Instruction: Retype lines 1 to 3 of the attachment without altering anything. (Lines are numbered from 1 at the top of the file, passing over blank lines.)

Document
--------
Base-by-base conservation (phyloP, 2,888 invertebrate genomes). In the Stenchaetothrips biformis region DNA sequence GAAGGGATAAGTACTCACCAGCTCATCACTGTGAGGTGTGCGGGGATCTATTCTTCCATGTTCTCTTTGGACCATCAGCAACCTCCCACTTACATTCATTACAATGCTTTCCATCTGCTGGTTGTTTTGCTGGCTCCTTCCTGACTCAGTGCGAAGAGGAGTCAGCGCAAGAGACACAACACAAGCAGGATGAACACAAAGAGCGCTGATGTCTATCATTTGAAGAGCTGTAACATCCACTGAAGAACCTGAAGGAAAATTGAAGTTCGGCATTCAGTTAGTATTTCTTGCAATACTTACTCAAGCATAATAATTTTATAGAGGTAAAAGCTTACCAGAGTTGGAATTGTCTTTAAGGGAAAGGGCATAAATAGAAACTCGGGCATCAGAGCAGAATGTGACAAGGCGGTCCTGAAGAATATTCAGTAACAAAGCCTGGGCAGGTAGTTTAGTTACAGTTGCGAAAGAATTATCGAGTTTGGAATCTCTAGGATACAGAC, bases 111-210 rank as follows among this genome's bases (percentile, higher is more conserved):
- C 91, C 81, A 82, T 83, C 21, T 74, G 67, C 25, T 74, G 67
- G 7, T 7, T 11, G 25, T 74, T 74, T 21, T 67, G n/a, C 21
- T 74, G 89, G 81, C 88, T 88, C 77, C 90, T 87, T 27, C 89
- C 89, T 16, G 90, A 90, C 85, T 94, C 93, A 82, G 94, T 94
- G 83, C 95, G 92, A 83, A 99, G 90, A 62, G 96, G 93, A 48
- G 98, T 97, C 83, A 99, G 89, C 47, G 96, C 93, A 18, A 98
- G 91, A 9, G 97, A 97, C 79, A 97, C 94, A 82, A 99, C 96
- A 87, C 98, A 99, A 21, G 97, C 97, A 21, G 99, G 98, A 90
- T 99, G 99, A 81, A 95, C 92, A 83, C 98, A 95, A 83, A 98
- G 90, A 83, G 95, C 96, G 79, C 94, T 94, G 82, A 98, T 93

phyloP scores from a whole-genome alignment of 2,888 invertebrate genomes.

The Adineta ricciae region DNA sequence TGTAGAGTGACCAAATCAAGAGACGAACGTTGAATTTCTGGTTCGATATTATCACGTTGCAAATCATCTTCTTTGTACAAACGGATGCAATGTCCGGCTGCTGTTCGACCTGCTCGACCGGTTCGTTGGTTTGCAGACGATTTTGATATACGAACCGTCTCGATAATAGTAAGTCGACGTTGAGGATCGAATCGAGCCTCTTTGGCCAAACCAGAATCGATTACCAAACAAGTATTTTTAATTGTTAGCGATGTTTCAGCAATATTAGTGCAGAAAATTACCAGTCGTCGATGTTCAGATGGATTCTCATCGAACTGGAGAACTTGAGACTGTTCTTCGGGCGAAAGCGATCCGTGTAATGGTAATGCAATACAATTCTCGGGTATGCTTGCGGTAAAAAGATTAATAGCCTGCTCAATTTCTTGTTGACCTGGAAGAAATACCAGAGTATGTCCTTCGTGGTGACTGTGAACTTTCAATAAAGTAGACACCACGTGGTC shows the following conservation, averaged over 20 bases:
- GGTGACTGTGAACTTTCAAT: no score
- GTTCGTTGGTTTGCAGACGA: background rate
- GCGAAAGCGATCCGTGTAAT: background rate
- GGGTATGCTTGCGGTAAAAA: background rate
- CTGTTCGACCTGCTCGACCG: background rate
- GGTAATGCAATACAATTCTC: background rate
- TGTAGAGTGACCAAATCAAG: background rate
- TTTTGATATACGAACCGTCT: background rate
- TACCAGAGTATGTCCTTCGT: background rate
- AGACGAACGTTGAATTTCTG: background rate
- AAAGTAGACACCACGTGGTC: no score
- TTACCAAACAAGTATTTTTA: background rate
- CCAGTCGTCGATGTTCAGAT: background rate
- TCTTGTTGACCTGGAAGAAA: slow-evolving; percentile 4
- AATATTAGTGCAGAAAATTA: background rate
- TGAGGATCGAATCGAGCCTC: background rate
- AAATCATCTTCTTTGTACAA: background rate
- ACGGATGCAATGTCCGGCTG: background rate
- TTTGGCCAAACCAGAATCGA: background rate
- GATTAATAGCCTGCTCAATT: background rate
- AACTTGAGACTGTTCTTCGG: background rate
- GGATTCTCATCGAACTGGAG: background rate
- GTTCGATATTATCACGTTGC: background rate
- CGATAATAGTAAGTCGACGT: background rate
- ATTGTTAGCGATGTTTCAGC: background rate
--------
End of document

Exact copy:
Base-by-base conservation (phyloP, 2,888 invertebrate genomes). In the Stenchaetothrips biformis region DNA sequence GAAGGGATAAGTACTCACCAGCTCATCACTGTGAGGTGTGCGGGGATCTATTCTTCCATGTTCTCTTTGGACCATCAGCAACCTCCCACTTACATTCATTACAATGCTTTCCATCTGCTGGTTGTTTTGCTGGCTCCTTCCTGACTCAGTGCGAAGAGGAGTCAGCGCAAGAGACACAACACAAGCAGGATGAACACAAAGAGCGCTGATGTCTATCATTTGAAGAGCTGTAACATCCACTGAAGAACCTGAAGGAAAATTGAAGTTCGGCATTCAGTTAGTATTTCTTGCAATACTTACTCAAGCATAATAATTTTATAGAGGTAAAAGCTTACCAGAGTTGGAATTGTCTTTAAGGGAAAGGGCATAAATAGAAACTCGGGCATCAGAGCAGAATGTGACAAGGCGGTCCTGAAGAATATTCAGTAACAAAGCCTGGGCAGGTAGTTTAGTTACAGTTGCGAAAGAATTATCGAGTTTGGAATCTCTAGGATACAGAC, bases 111-210 rank as follows among this genome's bases (percentile, higher is more conserved):
- C 91, C 81, A 82, T 83, C 21, T 74, G 67, C 25, T 74, G 67
- G 7, T 7, T 11, G 25, T 74, T 74, T 21, T 67, G n/a, C 21